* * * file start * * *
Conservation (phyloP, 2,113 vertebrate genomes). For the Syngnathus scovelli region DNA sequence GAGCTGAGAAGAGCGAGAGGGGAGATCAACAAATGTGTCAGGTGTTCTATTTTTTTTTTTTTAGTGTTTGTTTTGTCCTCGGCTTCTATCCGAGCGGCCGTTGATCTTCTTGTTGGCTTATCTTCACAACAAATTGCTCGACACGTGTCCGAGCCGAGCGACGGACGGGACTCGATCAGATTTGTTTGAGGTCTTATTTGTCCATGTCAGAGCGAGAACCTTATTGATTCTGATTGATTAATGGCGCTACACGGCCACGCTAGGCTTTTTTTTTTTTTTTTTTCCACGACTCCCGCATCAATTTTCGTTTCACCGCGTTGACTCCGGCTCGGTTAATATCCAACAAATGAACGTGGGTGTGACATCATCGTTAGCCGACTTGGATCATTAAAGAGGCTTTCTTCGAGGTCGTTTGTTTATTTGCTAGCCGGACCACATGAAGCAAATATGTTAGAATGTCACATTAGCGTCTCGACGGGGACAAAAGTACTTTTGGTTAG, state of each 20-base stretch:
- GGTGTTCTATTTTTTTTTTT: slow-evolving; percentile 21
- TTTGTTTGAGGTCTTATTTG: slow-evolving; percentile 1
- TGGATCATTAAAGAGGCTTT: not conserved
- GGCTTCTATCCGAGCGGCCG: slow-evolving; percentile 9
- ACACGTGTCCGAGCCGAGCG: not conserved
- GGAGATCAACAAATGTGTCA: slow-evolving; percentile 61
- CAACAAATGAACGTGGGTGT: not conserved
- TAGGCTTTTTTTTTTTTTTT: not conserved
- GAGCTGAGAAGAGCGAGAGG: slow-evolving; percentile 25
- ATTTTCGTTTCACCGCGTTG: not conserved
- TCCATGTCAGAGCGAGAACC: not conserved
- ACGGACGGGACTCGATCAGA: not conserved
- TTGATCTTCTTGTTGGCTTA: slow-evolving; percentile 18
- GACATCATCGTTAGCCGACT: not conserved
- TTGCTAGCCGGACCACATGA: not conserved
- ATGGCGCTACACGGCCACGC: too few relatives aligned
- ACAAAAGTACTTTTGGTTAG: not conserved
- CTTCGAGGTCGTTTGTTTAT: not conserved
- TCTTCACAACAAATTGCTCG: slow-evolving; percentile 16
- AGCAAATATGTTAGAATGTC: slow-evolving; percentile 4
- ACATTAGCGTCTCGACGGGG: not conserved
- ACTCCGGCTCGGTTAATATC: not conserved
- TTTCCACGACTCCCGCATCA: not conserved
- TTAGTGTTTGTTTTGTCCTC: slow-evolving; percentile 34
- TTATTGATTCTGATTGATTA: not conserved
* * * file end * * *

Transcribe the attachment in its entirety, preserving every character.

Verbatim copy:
Conservation (phyloP, 2,113 vertebrate genomes). For the Syngnathus scovelli region DNA sequence GAGCTGAGAAGAGCGAGAGGGGAGATCAACAAATGTGTCAGGTGTTCTATTTTTTTTTTTTTAGTGTTTGTTTTGTCCTCGGCTTCTATCCGAGCGGCCGTTGATCTTCTTGTTGGCTTATCTTCACAACAAATTGCTCGACACGTGTCCGAGCCGAGCGACGGACGGGACTCGATCAGATTTGTTTGAGGTCTTATTTGTCCATGTCAGAGCGAGAACCTTATTGATTCTGATTGATTAATGGCGCTACACGGCCACGCTAGGCTTTTTTTTTTTTTTTTTTCCACGACTCCCGCATCAATTTTCGTTTCACCGCGTTGACTCCGGCTCGGTTAATATCCAACAAATGAACGTGGGTGTGACATCATCGTTAGCCGACTTGGATCATTAAAGAGGCTTTCTTCGAGGTCGTTTGTTTATTTGCTAGCCGGACCACATGAAGCAAATATGTTAGAATGTCACATTAGCGTCTCGACGGGGACAAAAGTACTTTTGGTTAG, state of each 20-base stretch:
- GGTGTTCTATTTTTTTTTTT: slow-evolving; percentile 21
- TTTGTTTGAGGTCTTATTTG: slow-evolving; percentile 1
- TGGATCATTAAAGAGGCTTT: not conserved
- GGCTTCTATCCGAGCGGCCG: slow-evolving; percentile 9
- ACACGTGTCCGAGCCGAGCG: not conserved
- GGAGATCAACAAATGTGTCA: slow-evolving; percentile 61
- CAACAAATGAACGTGGGTGT: not conserved
- TAGGCTTTTTTTTTTTTTTT: not conserved
- GAGCTGAGAAGAGCGAGAGG: slow-evolving; percentile 25
- ATTTTCGTTTCACCGCGTTG: not conserved
- TCCATGTCAGAGCGAGAACC: not conserved
- ACGGACGGGACTCGATCAGA: not conserved
- TTGATCTTCTTGTTGGCTTA: slow-evolving; percentile 18
- GACATCATCGTTAGCCGACT: not conserved
- TTGCTAGCCGGACCACATGA: not conserved
- ATGGCGCTACACGGCCACGC: too few relatives aligned
- ACAAAAGTACTTTTGGTTAG: not conserved
- CTTCGAGGTCGTTTGTTTAT: not conserved
- TCTTCACAACAAATTGCTCG: slow-evolving; percentile 16
- AGCAAATATGTTAGAATGTC: slow-evolving; percentile 4
- ACATTAGCGTCTCGACGGGG: not conserved
- ACTCCGGCTCGGTTAATATC: not conserved
- TTTCCACGACTCCCGCATCA: not conserved
- TTAGTGTTTGTTTTGTCCTC: slow-evolving; percentile 34
- TTATTGATTCTGATTGATTA: not conserved